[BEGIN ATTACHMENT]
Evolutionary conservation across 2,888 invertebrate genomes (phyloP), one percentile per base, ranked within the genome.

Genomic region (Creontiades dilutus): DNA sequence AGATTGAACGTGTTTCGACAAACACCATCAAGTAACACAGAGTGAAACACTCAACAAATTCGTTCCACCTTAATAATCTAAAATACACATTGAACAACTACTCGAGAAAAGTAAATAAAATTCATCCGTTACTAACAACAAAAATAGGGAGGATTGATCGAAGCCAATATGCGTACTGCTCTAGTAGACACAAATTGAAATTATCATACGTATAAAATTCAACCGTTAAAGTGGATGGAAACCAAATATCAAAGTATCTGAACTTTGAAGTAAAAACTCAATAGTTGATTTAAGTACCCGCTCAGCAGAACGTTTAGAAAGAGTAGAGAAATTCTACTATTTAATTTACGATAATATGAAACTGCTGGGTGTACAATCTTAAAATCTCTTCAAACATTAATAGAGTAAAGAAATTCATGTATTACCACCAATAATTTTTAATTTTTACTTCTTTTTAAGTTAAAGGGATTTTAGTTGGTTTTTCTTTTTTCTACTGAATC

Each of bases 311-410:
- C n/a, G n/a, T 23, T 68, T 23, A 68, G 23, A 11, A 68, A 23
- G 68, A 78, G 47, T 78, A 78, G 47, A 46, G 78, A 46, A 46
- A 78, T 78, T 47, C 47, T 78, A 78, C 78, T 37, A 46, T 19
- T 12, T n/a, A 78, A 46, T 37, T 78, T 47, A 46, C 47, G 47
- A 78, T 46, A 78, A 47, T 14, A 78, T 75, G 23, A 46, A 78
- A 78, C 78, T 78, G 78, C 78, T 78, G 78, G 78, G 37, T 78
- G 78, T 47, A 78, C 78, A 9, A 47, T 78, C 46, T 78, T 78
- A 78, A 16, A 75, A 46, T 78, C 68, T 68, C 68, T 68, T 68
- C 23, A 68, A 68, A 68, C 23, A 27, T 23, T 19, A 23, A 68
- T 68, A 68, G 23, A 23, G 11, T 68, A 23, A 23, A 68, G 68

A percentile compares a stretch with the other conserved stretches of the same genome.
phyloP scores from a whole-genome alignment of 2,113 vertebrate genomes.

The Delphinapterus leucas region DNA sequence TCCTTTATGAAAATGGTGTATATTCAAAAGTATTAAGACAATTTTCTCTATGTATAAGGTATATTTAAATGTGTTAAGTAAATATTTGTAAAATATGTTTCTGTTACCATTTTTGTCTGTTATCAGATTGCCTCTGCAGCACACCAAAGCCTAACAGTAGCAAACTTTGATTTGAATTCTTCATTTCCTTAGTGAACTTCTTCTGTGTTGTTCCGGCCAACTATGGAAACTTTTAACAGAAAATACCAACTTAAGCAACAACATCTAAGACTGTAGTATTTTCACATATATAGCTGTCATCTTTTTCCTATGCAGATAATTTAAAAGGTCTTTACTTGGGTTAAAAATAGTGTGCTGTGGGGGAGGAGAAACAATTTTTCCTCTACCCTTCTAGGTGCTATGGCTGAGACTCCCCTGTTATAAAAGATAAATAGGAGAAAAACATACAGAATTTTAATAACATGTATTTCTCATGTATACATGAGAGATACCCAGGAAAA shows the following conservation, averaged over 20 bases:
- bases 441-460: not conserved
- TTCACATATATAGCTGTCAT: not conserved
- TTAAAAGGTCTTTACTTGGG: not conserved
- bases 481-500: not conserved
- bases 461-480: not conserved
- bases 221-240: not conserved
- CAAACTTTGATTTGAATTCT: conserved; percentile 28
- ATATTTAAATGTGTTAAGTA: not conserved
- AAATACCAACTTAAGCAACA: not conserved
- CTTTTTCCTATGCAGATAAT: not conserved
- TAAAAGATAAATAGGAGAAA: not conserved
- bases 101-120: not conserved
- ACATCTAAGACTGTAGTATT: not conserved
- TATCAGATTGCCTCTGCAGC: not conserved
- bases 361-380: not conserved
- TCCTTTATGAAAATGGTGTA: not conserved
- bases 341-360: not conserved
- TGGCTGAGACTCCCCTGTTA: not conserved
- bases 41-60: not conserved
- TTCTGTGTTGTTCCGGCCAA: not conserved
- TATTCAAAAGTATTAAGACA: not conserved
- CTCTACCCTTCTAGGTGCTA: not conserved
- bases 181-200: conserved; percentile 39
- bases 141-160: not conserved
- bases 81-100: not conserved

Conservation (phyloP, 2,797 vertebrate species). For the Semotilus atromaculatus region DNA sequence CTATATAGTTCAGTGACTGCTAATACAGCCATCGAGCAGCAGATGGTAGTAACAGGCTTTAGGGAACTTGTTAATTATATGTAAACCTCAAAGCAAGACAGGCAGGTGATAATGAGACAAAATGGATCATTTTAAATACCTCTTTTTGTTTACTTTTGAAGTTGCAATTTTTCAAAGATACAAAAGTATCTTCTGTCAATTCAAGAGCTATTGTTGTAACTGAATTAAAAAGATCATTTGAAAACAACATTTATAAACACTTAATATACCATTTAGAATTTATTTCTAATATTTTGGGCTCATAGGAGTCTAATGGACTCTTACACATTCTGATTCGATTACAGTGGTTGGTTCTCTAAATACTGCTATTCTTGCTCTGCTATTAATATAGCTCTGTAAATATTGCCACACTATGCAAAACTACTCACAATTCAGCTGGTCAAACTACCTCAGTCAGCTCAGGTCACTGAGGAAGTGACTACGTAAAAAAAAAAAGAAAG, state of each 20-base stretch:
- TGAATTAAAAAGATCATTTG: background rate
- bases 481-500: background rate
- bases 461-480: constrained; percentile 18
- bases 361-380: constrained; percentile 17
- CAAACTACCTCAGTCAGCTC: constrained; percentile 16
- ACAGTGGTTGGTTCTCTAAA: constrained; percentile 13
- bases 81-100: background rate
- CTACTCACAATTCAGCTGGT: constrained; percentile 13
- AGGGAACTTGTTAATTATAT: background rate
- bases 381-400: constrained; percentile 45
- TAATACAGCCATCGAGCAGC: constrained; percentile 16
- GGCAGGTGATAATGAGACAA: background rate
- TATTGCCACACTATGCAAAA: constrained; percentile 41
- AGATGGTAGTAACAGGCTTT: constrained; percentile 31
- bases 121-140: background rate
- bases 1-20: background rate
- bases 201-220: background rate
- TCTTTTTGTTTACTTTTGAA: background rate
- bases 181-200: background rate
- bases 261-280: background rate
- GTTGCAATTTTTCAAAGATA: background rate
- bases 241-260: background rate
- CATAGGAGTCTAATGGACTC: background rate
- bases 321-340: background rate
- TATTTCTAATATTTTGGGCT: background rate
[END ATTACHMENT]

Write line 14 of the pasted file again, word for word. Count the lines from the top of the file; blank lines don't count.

A percentile compares a stretch with the other conserved stretches of the same genome.